How does one make housing crises and City Council meetings compelling? Hiring David Simon, the mastermind behind The Wire, helps. The ratings of his shows may not break any records, but the work is nonetheless remarkable. From the mean streets of Baltimore to the disaster-ravaged wards of New Orleans and now to the courtrooms and apartments of Yonkers with Show Me a Hero, his latest project, Simon proves capable of producing powerful work by examining largely powerless people. Once again, he takes a community troubled to the point of incoherency and finds clear and concise meaning in its struggles, clear lessons to be learned before another entity suffers a similar fate.
The show, a six-part HBO miniseries based on real events, follows various individuals fighting for and against federally-mandated public housing in Yonkers, New York. Spanning from the late ‘80s into the ‘90s, it tells a story of attrition, in which progress arrives painfully slow—if it arrives at all. The basis of the narrative lies in a federal judge’s desegregation ruling, one that called for housing units to be built in close proximity to white middle-class neighborhoods. As a result, the political and civic landscapes increasingly consisted of stalemate and racial anxiety pervading the community.
At the head of Simon’s show is Nick Wasicsko, embattled councilman and eventual mayor of Yonkers, played with a sort of doomed passion by Oscar Isaac. Isaac is well on his way to stardom, with well-received performances in Inside Llewyn Davis and Ex Machina behind him and a role in The Force Awakens lying ahead. His work in Show Me a Hero should solidify him as one of the most versatile young actors in Hollywood and could very well earn him an Emmy nomination.
He moves from twitching rage to two-faced politicking seamlessly, leaving the audience rooting for his success but scared of his self-harming potential. Wasicsko ages from his 20s to 30s over the course of the show, but Isaac makes the change feel monumental, devolving from a bright-eyed social climber into a wearied veteran of a political war, one requiring him to plunge two hands deep into the filth and greed of a broken hierarchy.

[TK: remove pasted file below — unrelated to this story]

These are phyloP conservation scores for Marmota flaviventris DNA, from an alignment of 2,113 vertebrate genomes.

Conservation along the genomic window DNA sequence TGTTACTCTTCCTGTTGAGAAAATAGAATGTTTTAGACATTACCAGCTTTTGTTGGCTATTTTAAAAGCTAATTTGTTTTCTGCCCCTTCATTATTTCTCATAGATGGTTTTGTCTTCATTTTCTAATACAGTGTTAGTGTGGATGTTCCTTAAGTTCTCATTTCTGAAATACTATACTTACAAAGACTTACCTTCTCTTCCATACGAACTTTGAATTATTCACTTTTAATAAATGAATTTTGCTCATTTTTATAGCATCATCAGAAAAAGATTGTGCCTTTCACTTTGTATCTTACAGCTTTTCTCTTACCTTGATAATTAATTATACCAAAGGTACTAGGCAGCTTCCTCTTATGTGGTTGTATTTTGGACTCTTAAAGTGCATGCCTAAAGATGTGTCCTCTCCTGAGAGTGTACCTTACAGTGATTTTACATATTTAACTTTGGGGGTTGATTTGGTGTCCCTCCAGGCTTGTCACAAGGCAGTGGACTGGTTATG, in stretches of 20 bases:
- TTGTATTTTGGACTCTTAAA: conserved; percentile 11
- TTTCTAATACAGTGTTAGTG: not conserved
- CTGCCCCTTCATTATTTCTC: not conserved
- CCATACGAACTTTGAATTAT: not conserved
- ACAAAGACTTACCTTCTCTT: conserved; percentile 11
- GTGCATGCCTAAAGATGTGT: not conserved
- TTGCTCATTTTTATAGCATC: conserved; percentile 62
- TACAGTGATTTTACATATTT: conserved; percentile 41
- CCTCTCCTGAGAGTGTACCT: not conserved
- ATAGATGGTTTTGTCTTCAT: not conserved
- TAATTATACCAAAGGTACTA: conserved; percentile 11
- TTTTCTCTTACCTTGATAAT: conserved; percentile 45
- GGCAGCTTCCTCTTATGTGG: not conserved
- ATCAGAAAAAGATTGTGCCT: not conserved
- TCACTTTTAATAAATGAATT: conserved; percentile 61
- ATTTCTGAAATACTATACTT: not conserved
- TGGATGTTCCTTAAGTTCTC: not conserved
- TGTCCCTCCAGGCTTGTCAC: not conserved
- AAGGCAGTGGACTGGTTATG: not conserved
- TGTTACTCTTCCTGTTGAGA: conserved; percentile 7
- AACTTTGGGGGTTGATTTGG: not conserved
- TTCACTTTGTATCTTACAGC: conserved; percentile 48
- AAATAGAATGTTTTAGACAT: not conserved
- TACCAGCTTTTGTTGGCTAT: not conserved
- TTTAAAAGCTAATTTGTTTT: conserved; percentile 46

Wasicsko is a tragic figure, his story serving as one possible inspiration for the show’s title (from a F. Scott Fitzgerald quote: “Show me a hero, and I’ll write you a tragedy.”). He lives and dies for the chance to make a difference in his community, but even more so for the chance to be known for making a difference. Torn between bolstering his political reputation and preserving the few stable relationships remaining in his life, Wasicsko stumbles and spirals downward, drifting further and further away from the issues and titles for which he once sincerely cared.
As Wasicsko loses his pristine reputation bit by bit, so too does the character give up the spotlight, ceding center stage to individuals more directly affected by the political stalemate and social bias of the community.
Despite Isaac’s stellar performance—along with those given by Jim Belushi, Catherine Keener, and several others—the show’s greatest merit lies in its thoughtful treatment of a racially charged environment. No one moment in the series defines the social turmoil of the time. Instead, racism and prejudice linger and persist, leaving their moderate but definitive mark on each and every scene and storyline.
As he did with The Wire and Treme, Simon portrays a fractured community fraught with social and personal strife, with endless problems and haunted by their elusive solutions. Time remains for people to see Show Me a Hero online or in other forms of after-the-fact viewing, but its low ratings and lack of popularity remain disheartening.
As our nation stands at a crossroads, staring into the eyes of its own comprehensive social failures, Simon’s show fits in perfectly. The outrage of his characters permeates their every interaction, individuals fighting for themselves and watching macro-level progress escape them and their communities as a result.
Simon’s shows have never shied away from exposing bureaucracies and their inefficiencies, their players allowing personal ambitions to completely envelop collective efforts at enacting meaningful change. They show government not as it should be but as it is, simply revealing the clumsiness people would rather ignore. Show Me a Hero came and went quickly, its six parts playing out rapidly over the course of three Sundays in August, so perhaps it never had the chance to make an impact on the scale of The Wire or like-minded projects. Even the current social media-driven, instant-access culture could not keep up with the efficiency of the show as it came and went. Perhaps if the show lasted for another few Sundays, or received more immediate press, viewers would have caught on to its urgent and important message. Nevertheless, it succeeds in exposing one governmental failure among the many that have plagued American towns, cities, and states in the decades following the Civil Rights Movement.
The premise and settings and brevity of the show led to its low ratings, but those numbers do not capture the brilliance of Simon and the talent of the cast he assembled. The condemnations he presents are as loud as a Yonkers City Council meeting, and far more coherent, enduring even after the city’s chaos reluctantly fades away. Show Me a Hero’s title at first sounds like a playful invitation, a harbinger of Wasicsko or another politician triumphing over the ineptitude of a flailing, depersonalizing system. By the end of Simon’s six hours, it sounds more like a desperate plea, tinged with fading optimism but weary, echoing out from the mouths of those who need a hero most of all.